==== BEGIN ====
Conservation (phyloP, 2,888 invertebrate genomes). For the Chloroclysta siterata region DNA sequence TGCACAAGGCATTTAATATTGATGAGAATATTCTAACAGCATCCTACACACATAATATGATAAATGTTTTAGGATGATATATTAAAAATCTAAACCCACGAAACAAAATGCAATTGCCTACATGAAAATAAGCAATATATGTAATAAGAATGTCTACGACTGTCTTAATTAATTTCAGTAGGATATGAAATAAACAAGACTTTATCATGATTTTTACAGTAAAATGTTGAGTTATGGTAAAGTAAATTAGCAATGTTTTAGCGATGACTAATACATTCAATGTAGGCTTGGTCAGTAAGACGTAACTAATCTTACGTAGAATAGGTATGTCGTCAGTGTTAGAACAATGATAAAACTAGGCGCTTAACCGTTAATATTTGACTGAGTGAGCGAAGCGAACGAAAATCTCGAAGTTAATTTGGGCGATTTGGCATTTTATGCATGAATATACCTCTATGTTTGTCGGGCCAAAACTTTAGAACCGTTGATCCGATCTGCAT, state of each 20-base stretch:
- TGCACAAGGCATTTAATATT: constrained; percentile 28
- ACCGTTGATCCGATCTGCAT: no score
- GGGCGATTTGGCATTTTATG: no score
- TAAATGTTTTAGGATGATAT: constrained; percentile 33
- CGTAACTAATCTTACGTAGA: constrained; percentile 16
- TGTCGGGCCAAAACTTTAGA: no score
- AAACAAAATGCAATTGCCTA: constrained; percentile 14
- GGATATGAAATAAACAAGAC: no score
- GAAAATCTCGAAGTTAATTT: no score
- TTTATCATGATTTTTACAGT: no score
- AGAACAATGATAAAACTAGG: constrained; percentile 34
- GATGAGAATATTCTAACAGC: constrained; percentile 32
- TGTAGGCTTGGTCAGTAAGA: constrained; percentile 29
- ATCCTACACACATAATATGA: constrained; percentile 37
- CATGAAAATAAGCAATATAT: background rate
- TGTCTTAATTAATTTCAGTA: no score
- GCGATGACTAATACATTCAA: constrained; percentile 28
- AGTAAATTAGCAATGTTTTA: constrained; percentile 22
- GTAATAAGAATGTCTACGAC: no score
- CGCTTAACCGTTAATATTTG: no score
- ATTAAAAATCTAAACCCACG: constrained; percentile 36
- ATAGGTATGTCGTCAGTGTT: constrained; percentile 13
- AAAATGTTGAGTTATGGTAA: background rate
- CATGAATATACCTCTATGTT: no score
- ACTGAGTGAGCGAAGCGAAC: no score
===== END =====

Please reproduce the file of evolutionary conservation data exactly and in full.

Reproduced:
Conservation (phyloP, 2,888 invertebrate genomes). For the Chloroclysta siterata region DNA sequence TGCACAAGGCATTTAATATTGATGAGAATATTCTAACAGCATCCTACACACATAATATGATAAATGTTTTAGGATGATATATTAAAAATCTAAACCCACGAAACAAAATGCAATTGCCTACATGAAAATAAGCAATATATGTAATAAGAATGTCTACGACTGTCTTAATTAATTTCAGTAGGATATGAAATAAACAAGACTTTATCATGATTTTTACAGTAAAATGTTGAGTTATGGTAAAGTAAATTAGCAATGTTTTAGCGATGACTAATACATTCAATGTAGGCTTGGTCAGTAAGACGTAACTAATCTTACGTAGAATAGGTATGTCGTCAGTGTTAGAACAATGATAAAACTAGGCGCTTAACCGTTAATATTTGACTGAGTGAGCGAAGCGAACGAAAATCTCGAAGTTAATTTGGGCGATTTGGCATTTTATGCATGAATATACCTCTATGTTTGTCGGGCCAAAACTTTAGAACCGTTGATCCGATCTGCAT, state of each 20-base stretch:
- TGCACAAGGCATTTAATATT: constrained; percentile 28
- ACCGTTGATCCGATCTGCAT: no score
- GGGCGATTTGGCATTTTATG: no score
- TAAATGTTTTAGGATGATAT: constrained; percentile 33
- CGTAACTAATCTTACGTAGA: constrained; percentile 16
- TGTCGGGCCAAAACTTTAGA: no score
- AAACAAAATGCAATTGCCTA: constrained; percentile 14
- GGATATGAAATAAACAAGAC: no score
- GAAAATCTCGAAGTTAATTT: no score
- TTTATCATGATTTTTACAGT: no score
- AGAACAATGATAAAACTAGG: constrained; percentile 34
- GATGAGAATATTCTAACAGC: constrained; percentile 32
- TGTAGGCTTGGTCAGTAAGA: constrained; percentile 29
- ATCCTACACACATAATATGA: constrained; percentile 37
- CATGAAAATAAGCAATATAT: background rate
- TGTCTTAATTAATTTCAGTA: no score
- GCGATGACTAATACATTCAA: constrained; percentile 28
- AGTAAATTAGCAATGTTTTA: constrained; percentile 22
- GTAATAAGAATGTCTACGAC: no score
- CGCTTAACCGTTAATATTTG: no score
- ATTAAAAATCTAAACCCACG: constrained; percentile 36
- ATAGGTATGTCGTCAGTGTT: constrained; percentile 13
- AAAATGTTGAGTTATGGTAA: background rate
- CATGAATATACCTCTATGTT: no score
- ACTGAGTGAGCGAAGCGAAC: no score